Monday, September 26, 2011

War of Love by Carole Mortimer

War Of Love (Harlequin Presents, #1727)War Of Love by Carole Mortimer

My rating: 4 of 5 stars

Darn those first impressions. They are very hard to overcome. Lyon sees Silke for the first time in a sexy bunny outfit. He immediately starts thinking she's one of those kinds of women. It doesn't help that his aging playboy uncle Hal seems to take a liking to her. Then Lyon gets the impression that Hal plans to marry her. The words "Gold Digger" become a fervent part of his vocabulary when he talks to Silke. But he's gotten it all wrong. Hal doesn't want to marry Silke, he wants to marry her mother, Satin, his lost love. It's easy to get names like Satin and Silke mixed up, especially since Silke is the spitting image of her mother.

Lyon is kind of a jerk for a large part of this book. But I found that I kind of liked him at the same time. He was rather stuffy and reminded me of the characters that Cary Grant, David Niven, and Rock Hudson used to play in the 50s romantic comedies. He had the wrong idea about the heroine, and was slow on the uptake, and it took most of the movie (book in this case) to get a clue. The whole time he's falling head over heels for Silke. Silke gave me the impression of a young Shirley MacLaine in some of those movies. I love those movies, so that gave me a good feeling when I was reading.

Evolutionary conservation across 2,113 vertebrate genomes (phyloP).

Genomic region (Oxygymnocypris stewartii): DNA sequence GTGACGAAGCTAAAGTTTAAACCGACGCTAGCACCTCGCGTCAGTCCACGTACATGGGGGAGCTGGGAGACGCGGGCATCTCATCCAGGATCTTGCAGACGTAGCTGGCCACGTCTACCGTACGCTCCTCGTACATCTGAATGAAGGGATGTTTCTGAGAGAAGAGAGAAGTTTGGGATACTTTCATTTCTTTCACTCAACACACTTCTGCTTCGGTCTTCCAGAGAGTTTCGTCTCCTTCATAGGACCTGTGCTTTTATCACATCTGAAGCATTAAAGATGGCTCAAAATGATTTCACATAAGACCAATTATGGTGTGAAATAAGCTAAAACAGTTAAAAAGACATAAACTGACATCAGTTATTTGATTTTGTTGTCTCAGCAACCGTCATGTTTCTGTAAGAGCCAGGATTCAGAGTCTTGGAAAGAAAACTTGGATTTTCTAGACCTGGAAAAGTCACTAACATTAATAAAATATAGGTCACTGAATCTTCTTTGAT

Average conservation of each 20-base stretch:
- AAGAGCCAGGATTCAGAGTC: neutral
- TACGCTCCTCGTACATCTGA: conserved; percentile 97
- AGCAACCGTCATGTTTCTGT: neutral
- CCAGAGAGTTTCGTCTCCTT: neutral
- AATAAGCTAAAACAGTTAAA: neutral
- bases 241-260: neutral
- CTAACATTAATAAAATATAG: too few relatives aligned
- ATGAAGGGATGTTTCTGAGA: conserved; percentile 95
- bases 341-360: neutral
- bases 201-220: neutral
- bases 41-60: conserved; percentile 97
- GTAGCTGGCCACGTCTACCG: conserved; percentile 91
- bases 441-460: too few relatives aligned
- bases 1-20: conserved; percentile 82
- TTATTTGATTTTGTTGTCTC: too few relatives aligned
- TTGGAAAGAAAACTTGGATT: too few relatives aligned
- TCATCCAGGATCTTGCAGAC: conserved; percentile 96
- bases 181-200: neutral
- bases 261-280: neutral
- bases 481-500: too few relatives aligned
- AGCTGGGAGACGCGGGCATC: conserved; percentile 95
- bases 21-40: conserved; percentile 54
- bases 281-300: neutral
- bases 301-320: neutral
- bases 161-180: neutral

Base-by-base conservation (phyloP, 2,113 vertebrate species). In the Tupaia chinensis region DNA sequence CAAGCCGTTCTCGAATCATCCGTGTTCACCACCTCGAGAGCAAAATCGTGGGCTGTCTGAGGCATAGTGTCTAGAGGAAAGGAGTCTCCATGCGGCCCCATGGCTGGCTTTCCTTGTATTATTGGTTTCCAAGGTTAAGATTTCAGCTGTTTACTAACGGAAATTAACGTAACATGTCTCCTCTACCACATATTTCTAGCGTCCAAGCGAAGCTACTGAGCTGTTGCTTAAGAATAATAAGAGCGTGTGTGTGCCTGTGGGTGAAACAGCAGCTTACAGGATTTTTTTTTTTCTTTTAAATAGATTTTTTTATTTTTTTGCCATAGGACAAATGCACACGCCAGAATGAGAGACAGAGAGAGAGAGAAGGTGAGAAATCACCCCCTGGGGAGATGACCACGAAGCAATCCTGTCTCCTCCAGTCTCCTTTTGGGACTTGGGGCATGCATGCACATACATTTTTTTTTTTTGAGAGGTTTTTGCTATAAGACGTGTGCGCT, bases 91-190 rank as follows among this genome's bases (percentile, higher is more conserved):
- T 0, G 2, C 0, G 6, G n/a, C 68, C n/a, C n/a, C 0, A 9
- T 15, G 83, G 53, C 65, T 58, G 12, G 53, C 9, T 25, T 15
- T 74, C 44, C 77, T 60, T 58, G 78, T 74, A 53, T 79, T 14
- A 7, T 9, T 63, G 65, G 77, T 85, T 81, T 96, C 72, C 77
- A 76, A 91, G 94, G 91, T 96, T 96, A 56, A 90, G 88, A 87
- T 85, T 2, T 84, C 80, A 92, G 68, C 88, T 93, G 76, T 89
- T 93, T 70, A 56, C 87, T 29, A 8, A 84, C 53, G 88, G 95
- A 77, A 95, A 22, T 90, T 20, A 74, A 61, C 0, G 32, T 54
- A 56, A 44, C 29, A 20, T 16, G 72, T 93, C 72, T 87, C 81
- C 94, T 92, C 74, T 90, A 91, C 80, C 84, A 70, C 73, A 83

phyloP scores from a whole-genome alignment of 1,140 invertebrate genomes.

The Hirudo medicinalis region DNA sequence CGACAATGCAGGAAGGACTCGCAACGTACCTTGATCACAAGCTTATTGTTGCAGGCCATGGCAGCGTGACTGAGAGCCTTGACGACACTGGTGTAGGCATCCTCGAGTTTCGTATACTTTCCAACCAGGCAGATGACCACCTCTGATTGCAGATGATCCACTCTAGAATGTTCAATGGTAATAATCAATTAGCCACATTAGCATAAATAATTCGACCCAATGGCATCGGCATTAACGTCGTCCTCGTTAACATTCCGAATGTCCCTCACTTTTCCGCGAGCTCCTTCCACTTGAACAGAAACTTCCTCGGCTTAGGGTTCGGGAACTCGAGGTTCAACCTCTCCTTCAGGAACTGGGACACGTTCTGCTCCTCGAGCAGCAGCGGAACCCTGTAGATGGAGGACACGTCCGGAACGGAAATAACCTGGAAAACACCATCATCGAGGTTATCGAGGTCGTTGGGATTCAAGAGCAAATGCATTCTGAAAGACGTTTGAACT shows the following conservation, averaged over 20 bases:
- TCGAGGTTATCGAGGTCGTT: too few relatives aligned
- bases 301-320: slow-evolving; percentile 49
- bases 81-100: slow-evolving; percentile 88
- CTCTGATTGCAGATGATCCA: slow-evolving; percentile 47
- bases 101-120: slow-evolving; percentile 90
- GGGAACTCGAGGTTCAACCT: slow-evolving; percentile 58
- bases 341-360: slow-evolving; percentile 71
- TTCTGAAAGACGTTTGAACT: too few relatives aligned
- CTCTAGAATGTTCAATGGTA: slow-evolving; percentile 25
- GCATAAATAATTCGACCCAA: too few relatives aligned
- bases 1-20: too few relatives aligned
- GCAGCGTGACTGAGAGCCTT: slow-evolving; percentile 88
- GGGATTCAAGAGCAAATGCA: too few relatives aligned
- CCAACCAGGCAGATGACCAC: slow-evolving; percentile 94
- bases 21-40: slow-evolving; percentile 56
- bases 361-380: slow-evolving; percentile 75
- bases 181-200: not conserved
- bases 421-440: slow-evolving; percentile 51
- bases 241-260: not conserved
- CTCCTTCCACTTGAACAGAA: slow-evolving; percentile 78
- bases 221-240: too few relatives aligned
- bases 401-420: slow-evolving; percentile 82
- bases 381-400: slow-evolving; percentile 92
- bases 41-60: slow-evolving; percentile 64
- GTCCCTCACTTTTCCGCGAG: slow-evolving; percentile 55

I liked Silke. She was feisty and independent, and able to take on this big, bossy guy without flinching. I think that her falling in love with Lyon made it easier for me to like him. And I could totally see why Lyon couldn't resist her. She had that vibrant energy and joy about her that made her very compelling. Lyon was the kind of guy who took everything too seriously, so he needs a woman like Silke. I'm glad he figures that out.

I also liked the fact that Lyon's uncle Hal and Silke's mother Satin play a big role in this book, because I love books about family connections, the wackier the better. Along with the tone, these elements made this a lighter-hearted read, although there were a few more angsty bits. This book reminds me of the sort that Emma Goldrick used to write, which is a nice association, since I loved her books. I was dead tired Saturday night, but I didn't want to put this down and go to sleep. In fact, I ended up finishing it before I went to sleep. It was worth it.

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